No, we're not geneticists. But sometimes it's just impossible to ignore what's right before your very eyes. So take your pick America: the North Star of thumbs, or the crooked little tweeter?

Bill Clinton to campaign in Utah. No, seriously: Utah. (July 26, 2016, 12:52 PM)

There?s expanding the map, and then there?s this: Bill Clinton is going to Utah to campaign for Hillary Clinton. 

Utah is one of nine states to have voted Republican in the past 12 presidential elections, but GOP nominee Donald Trump is unpopular in the state, scrambling the race.  

Polling averages give Trump a shockingly small 5-point lead in Utah, ordinarily one of the reddest states in the nation. A lead of this size is more like Clinton?s edge in traditional battleground states like Virginia and New Hampshire. As this week?s national polls remind us, Democrats still need to fight for every inch, every millimeter, of ground?and to repudiate Trump's dangerous positions as fully as possible But if we?re fighting for Utah ? I?d really rather be standing where Democrats are than where Republicans are. (Electorally. Morally, I?d always rather be standing where Democrats are.)

Trump has put us at DEFCON 1. We cannot shrug at 'Never Again' (July 26, 2016, 12:32 PM)

This is an alarmist post because the situation we face today is so alarming. Donald Trump is a genuine fascist who has no regard whatsoever for democratic governance. He has taken savage pleasure in fomenting violence at his own rallies, lamenting that ?nobody wants to hurt each other anymore.? He has heaped praise on the world?s most ruthless tyrants, like Vladimir Putin, Saddam Hussein, and Kim Jong Un. And he has the full-throated backing of modern-day Nazis whose support he has not only refused to disavow, but instead proactively cultivated. The threat he poses to the future of this republic and the safety of the world is unknowable and may be without limit.

These are not conclusions I draw lightly. I have always resisted facile comparisons to Hitler and his Nazi Party precisely because they are often so unwarranted and overwrought that they threaten to dilute the true horror of the Holocaust. And it?s a horror I understand all too well: My father was a Holocaust survivor who spent his entire life sharing his story on an almost daily basis so that the rest of us could understand the incomprehensible, so that we would not forget what had happened.

So that we could uphold the credo of ?Never Again.?

I never imagined we?d find ourselves standing on the brink, but my father taught me?taught many people?how to recognize the warning signs. He faced down the very same things Trump is threatening: a state that denied the basic humanity of its most vulnerable members, that set its citizens to war against one another, that did away with those it considered undesirable.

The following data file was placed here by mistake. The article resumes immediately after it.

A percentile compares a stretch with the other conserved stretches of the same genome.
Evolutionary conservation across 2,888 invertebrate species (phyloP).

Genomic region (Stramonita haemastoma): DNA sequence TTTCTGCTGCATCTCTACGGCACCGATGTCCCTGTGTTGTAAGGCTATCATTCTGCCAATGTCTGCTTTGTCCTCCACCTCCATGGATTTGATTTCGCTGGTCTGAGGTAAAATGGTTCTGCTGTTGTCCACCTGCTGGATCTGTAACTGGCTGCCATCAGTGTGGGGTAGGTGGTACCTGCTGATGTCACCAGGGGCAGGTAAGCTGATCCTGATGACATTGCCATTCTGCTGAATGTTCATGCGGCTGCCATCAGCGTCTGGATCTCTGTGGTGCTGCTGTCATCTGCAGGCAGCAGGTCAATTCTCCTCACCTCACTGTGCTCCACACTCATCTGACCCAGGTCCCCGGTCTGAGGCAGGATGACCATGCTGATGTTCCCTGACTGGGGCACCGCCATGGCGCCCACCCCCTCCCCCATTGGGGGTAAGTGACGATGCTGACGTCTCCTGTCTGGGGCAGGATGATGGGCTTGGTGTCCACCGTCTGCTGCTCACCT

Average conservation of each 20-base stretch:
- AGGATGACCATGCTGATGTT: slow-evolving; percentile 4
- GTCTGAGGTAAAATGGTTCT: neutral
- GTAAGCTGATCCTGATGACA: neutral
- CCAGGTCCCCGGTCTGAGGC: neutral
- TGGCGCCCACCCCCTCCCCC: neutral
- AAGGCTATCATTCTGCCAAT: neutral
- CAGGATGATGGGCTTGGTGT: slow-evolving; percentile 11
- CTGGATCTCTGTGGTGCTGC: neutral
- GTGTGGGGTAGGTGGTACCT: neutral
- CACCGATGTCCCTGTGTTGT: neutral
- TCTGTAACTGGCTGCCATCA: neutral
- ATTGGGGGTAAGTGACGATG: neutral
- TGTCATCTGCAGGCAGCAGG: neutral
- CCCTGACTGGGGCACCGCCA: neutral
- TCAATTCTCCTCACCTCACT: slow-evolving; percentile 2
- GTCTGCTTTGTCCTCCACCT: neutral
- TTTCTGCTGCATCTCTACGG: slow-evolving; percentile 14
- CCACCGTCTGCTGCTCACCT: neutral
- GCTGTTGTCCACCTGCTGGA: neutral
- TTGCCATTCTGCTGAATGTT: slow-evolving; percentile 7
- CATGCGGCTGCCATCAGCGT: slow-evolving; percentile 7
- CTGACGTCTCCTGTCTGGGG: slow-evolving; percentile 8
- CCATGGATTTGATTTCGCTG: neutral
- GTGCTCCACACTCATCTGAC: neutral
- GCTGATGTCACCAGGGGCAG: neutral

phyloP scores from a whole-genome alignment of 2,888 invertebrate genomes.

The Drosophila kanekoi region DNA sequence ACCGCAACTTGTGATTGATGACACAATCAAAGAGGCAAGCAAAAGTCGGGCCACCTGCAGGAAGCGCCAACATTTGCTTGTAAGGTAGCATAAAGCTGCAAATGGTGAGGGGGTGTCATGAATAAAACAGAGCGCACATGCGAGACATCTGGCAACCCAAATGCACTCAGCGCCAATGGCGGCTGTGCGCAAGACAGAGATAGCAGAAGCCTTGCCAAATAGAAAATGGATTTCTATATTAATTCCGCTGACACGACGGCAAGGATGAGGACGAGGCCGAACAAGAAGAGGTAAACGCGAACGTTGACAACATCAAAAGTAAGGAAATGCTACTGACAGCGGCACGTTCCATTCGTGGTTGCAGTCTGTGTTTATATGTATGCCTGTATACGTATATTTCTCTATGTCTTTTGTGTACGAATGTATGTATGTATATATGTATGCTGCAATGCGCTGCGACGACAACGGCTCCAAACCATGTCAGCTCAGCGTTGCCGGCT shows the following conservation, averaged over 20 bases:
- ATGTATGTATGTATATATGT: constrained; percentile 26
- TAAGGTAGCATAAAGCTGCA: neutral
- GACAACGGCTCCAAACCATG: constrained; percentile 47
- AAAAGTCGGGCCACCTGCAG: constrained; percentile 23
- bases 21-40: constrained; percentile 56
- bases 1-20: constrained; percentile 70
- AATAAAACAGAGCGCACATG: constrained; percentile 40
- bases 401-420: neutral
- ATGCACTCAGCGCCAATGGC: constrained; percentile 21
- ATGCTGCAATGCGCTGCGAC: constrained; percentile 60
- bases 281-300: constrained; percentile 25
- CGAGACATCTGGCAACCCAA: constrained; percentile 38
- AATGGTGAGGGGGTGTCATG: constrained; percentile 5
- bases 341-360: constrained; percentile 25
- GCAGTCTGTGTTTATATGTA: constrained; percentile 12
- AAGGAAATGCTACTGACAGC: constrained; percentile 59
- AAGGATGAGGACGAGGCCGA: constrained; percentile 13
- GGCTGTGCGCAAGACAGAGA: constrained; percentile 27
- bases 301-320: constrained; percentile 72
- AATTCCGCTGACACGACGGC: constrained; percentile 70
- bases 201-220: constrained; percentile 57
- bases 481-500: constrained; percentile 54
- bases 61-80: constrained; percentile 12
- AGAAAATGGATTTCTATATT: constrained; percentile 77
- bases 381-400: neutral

Now, the klaxons are blaring. We are at DEFCON 1. Everything is at risk. And this means one and only one thing: We must?absolutely must?do everything in our power to elect Hillary Clinton president in November.

I myself am excited to support and vote for Clinton, but if you are not, I implore you, please find a source of motivation that will propel you to the highest energy level possible this fall. Perhaps there is something you like about Tim Kaine. If not, there is definitely something you hate about Donald Trump.

Whatever inspiration you take, just please take some. Like Ezra Klein, who explained his fears about the danger of a Trump presidency so articulately, for the first time in my life I am scared of what our political future might hold in store. Trump is a dangerous man who will hurt many people if he is elected. My relationship with my father was always a distant one, in large part because his experience?his childhood disrupted by an empire of murderers who hunted him for years?was so alien. But now, even though he is gone, I feel closer than ever to him. And that is absolutely terrifying.

Too many times since the Shoah has humanity only honored ?Never Again? in the breach. We must not let this become another such occasion. But it?s not too late: We still have a chance to stop Trump if we unite behind Hillary Clinton. We can and we must honor the past by fighting for the future. Please let us link arms and combat this menace, because the alternative is too terrible to contemplate.